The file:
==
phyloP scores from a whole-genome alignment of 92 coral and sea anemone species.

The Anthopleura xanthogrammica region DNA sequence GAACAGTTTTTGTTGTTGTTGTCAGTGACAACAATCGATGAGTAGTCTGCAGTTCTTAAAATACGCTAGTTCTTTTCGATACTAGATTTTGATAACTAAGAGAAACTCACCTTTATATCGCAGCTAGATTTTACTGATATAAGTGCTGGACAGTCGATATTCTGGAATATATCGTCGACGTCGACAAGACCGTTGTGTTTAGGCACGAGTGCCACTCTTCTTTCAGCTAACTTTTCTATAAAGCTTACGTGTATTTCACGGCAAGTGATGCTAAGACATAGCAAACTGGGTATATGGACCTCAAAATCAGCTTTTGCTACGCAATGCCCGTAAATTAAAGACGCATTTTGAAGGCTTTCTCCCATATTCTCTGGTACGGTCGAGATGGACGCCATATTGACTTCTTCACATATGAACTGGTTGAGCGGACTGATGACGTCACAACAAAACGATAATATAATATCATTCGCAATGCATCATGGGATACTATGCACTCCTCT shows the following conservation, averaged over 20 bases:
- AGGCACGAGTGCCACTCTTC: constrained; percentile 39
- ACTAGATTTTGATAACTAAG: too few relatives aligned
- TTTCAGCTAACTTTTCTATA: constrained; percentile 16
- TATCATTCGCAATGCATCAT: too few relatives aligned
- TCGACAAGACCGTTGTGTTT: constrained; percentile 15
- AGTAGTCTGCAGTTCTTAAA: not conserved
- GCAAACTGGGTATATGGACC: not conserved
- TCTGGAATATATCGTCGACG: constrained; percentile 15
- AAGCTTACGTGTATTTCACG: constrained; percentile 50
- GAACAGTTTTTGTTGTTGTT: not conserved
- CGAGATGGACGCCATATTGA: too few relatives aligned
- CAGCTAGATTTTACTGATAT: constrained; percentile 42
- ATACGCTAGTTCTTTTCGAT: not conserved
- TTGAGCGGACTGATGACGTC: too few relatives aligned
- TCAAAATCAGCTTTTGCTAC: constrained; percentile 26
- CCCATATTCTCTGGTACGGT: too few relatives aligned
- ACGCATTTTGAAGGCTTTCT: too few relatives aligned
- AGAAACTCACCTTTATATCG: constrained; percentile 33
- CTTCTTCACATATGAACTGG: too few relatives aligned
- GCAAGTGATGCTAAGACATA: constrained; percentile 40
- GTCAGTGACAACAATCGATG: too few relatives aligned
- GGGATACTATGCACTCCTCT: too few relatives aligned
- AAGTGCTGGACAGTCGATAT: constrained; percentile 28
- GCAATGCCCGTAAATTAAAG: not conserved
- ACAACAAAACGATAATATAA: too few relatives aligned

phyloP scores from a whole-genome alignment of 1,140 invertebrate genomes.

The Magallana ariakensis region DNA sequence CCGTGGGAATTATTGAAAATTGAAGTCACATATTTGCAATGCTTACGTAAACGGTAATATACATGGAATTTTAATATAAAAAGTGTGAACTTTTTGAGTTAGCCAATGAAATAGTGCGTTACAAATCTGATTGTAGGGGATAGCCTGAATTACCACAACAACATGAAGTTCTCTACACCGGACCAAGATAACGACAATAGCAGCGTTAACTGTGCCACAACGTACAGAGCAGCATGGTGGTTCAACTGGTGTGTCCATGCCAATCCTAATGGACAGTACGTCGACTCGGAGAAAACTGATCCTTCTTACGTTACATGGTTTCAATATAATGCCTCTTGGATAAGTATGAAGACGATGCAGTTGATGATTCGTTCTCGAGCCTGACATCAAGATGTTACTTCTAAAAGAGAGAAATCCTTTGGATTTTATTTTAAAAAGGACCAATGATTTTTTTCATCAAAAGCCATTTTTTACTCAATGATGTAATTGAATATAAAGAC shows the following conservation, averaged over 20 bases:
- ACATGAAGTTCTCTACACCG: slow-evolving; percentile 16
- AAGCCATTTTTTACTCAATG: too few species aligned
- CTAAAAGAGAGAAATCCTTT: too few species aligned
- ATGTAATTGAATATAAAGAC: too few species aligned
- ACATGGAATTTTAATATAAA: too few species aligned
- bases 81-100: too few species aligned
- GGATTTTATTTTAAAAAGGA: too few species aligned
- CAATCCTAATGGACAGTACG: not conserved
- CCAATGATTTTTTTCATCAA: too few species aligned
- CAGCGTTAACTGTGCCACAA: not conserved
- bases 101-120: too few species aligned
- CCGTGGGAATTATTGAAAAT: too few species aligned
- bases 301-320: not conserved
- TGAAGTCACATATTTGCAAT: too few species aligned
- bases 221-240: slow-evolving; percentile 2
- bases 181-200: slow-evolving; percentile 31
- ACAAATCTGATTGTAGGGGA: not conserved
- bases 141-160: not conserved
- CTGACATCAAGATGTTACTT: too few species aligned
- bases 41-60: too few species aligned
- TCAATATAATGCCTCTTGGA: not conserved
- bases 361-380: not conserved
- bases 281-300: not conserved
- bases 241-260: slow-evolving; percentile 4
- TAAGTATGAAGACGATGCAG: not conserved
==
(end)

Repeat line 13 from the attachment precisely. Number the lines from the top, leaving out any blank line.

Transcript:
- CGAGATGGACGCCATATTGA: too few relatives aligned